We worked in pairs to create something for our partners to copy. We also worked in pairs to create something to a simple song or nursery rhyme which we then performed to the rest of the class. My partner and I used ‘Humpty Dumpty’ and had a lot of fun with it – jazz hands were included! I can say I actually quite enjoyed performing it to those watching. We messed up the first time, but we did it again and got it right.

I also enjoyed the exercise where we travelled as one group along the length of the studio, doing whatever came to mind. At the end of the class, we repeated this exercise, but this time we just walked and allowed space for one person at a time to do some steps. This was very effective.

It was such a fun evening, if not a little nerve wracking in places. We all had a great time and I definitely came away feeling a bit more confident to try stuff. In public.

Common issues in improvisation:

  • Self-consciousness
  • Worrying that everyone else is better/more experienced than you
  • Trying to make your feet actually do the steps that are in your mind
  • Trying to recall all the steps you have built up in your ‘bank’ over the last however many years of learning
  • Staying on the rhythm
  • Counting bars and beats when you’ve been asked to do something for a certain number of counts
  • Going from a single beat to doubles to quadruples..when everyone’s watching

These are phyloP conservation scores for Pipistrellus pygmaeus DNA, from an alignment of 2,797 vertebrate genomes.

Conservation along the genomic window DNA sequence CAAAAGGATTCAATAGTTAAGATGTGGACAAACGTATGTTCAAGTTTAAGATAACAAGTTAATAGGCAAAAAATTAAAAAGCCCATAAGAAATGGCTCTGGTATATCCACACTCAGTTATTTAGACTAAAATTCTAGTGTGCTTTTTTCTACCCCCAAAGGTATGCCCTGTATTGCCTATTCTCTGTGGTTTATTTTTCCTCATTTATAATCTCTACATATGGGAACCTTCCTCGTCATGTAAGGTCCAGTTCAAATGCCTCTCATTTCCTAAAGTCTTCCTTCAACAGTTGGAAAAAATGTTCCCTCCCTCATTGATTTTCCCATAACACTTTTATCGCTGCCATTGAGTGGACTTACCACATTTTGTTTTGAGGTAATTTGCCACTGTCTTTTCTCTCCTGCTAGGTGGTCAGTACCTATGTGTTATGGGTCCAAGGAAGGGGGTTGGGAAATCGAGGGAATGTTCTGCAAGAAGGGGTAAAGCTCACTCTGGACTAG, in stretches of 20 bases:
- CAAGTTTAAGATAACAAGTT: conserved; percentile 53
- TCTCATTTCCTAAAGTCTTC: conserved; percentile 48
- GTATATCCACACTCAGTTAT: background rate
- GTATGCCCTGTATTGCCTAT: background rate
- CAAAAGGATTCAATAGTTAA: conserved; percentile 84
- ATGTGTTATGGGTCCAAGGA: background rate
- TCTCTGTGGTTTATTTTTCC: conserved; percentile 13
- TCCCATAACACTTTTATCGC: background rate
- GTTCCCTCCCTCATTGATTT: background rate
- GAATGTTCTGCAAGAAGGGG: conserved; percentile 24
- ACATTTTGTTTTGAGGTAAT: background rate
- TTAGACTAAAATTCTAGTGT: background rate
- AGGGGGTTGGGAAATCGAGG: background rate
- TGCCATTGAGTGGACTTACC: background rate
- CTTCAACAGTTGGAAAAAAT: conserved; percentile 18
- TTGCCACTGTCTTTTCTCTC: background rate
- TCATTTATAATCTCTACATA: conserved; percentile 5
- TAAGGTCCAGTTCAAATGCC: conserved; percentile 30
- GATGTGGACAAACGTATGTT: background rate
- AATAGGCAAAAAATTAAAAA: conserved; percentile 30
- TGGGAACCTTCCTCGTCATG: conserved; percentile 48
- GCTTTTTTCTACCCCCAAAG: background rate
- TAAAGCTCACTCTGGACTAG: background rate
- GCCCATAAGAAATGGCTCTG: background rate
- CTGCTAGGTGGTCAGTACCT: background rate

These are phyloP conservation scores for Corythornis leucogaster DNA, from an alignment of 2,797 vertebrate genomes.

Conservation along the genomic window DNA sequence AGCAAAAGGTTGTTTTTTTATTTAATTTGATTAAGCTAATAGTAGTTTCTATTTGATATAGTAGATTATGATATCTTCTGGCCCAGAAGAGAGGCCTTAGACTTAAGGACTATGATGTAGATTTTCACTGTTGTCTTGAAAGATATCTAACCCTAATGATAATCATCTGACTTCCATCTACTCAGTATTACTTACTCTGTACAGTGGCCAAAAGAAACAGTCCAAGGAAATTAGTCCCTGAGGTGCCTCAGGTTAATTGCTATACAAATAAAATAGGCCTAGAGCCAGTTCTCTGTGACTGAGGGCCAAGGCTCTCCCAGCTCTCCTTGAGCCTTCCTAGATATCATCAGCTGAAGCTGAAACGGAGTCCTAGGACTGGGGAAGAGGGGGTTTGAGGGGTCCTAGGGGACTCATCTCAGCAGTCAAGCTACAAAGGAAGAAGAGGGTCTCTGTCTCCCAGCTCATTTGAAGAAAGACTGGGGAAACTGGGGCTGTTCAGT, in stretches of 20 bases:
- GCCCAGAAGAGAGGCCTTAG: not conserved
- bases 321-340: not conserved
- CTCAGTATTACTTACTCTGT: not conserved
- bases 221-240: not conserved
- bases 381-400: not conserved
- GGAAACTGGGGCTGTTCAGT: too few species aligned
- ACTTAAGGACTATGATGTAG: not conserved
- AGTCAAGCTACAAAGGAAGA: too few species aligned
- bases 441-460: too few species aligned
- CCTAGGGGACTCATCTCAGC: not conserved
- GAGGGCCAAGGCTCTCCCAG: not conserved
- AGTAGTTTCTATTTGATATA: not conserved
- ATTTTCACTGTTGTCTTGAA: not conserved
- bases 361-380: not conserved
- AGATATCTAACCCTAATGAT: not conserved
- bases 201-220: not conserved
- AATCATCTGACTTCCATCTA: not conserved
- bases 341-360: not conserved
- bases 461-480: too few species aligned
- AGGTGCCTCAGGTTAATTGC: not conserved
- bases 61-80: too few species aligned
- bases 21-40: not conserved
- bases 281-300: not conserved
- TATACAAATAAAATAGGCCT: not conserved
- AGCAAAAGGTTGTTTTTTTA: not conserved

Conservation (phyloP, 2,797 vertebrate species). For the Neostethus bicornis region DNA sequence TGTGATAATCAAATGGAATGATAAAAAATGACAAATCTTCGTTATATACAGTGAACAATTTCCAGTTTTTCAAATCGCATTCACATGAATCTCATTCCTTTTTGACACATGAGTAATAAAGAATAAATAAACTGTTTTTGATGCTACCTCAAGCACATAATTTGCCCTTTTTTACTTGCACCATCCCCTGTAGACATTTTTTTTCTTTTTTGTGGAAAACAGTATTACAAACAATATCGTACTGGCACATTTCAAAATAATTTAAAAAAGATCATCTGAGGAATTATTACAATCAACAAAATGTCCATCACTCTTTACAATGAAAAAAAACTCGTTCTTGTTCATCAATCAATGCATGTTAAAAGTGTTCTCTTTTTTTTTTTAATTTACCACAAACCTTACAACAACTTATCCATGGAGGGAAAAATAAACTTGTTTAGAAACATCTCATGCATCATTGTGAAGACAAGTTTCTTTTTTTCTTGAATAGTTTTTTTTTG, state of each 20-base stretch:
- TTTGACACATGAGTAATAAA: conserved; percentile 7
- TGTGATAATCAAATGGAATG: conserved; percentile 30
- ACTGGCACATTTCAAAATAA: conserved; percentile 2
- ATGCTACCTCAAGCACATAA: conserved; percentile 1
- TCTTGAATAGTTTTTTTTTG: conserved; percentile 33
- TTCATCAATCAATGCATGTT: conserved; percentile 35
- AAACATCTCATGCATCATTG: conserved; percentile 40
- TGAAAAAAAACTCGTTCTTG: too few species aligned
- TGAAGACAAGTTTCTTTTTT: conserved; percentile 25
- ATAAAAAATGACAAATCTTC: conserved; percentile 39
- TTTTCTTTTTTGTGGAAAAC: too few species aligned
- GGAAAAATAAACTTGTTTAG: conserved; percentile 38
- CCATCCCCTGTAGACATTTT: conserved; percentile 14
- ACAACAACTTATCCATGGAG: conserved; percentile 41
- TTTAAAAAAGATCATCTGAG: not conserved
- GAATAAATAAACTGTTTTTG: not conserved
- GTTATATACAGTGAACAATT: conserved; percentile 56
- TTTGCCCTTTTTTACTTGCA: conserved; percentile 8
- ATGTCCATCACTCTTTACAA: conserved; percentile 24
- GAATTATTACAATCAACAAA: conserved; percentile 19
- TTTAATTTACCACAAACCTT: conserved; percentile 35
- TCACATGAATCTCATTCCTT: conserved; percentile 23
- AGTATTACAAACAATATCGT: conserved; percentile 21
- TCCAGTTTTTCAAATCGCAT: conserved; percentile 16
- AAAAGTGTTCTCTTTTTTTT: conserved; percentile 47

• Brain freeze!

Next week I have the week off work as I have three 2-hour days at a Tap Dance Intensive in London’s Covent Garden, followed by a few rest/study days.

Have you ever done tap improvisation? If yes, tell me more in the comments….

Round of Applause

 

Vests
Last week’s tap & gym outfits

Tap class is going really well at the moment. We’re doing a fantastic percussive routine to the song SOB by Nathaniel Ratcliffe and the Night Sweats, which includes lots of steps and lots of clapping. The thing with tapping and clapping, it’s a bit like rubbing your tummy and patting your head at the same time…and sometimes we’re stepping on the beat and clapping on the off-beat. It’s amazing, I LOVE IT. It takes a lot of practice to get it right, and I am making sure I do that when I’m at home (and sometimes at work during a break), otherwise I think I’d be struggling every week with the speed of it.

We only have this week and next left of the term, and then we head into the summer break…but not before the ‘Summer Shorts’ workshops! I’ve enrolled on the Tap Improvisation workshop, but this year I’ll be giving the Shim Sham workshop a miss because I have a church BBQ. Then, in the last week of July I will be attending the 3 day Intermediate Tap Intensive at CityLit, along with a couple of my classmates! I can’t wait, but I’m going to make sure I pace myself this time.

In need of a break last weekend after doing lots of summer fairs and things, my SO and I headed to the south coast for a long weekend on the beach. It was so warm and Mediterranean-feeling, that we could have shut our eyes and thought we were in Spain. The beach was looovely, a little shingly, but once we got over that bit and into the (chilly) sea (took me a while!), we found sand!